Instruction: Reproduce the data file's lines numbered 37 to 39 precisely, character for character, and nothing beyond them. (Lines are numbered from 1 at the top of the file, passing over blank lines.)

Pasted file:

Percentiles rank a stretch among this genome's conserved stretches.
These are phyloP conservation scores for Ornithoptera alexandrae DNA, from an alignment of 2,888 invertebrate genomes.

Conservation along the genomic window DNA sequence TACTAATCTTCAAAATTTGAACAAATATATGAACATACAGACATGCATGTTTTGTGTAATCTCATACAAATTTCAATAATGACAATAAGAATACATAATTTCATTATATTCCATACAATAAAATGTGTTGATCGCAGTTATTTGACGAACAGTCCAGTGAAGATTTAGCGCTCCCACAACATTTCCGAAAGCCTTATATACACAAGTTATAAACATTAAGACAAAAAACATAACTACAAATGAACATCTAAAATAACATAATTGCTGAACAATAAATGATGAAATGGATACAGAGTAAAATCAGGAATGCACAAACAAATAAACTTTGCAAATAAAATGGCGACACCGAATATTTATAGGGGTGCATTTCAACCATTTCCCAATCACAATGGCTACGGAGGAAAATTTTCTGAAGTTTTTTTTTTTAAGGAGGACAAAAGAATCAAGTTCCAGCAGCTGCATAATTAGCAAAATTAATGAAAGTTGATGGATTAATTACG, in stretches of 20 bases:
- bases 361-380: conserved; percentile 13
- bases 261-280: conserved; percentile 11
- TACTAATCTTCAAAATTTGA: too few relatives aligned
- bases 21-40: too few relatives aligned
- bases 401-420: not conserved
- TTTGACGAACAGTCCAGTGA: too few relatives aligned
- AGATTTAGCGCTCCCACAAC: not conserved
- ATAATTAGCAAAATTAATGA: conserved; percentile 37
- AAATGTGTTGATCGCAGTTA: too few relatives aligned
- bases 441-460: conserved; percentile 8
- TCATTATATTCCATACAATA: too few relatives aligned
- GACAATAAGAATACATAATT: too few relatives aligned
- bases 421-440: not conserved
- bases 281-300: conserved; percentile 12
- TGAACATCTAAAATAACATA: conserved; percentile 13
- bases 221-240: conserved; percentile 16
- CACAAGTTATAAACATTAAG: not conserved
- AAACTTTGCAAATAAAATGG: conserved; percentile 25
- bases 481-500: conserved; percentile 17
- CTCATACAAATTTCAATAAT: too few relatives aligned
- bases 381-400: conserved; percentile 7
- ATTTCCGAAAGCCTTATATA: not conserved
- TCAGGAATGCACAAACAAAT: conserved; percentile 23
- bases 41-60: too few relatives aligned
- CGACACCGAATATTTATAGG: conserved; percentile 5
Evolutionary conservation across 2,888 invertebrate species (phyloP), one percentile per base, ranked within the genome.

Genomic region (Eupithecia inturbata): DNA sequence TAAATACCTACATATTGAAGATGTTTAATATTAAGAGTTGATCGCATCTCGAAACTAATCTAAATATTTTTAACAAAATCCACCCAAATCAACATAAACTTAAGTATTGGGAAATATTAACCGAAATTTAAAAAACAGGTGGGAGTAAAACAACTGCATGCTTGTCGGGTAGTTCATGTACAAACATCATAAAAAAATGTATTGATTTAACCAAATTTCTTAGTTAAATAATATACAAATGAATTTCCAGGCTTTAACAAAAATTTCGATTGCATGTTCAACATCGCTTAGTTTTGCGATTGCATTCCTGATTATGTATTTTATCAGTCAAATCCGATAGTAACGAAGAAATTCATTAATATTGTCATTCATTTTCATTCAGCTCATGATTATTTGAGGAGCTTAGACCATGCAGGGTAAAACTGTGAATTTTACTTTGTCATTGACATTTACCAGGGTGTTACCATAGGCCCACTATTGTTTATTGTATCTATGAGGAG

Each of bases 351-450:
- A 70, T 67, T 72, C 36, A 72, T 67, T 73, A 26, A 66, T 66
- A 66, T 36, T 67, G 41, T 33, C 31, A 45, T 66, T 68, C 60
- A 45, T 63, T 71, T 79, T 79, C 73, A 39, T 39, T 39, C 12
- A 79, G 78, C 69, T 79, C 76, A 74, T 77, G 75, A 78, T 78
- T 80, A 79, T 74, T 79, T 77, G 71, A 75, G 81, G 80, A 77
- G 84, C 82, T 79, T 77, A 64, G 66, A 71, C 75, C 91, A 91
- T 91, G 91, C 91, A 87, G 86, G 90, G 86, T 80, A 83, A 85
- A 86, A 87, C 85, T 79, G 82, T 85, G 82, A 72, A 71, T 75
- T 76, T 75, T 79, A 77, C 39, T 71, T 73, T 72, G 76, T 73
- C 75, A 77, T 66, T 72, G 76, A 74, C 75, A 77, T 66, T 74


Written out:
- G 84, C 82, T 79, T 77, A 64, G 66, A 71, C 75, C 91, A 91
- T 91, G 91, C 91, A 87, G 86, G 90, G 86, T 80, A 83, A 85
- A 86, A 87, C 85, T 79, G 82, T 85, G 82, A 72, A 71, T 75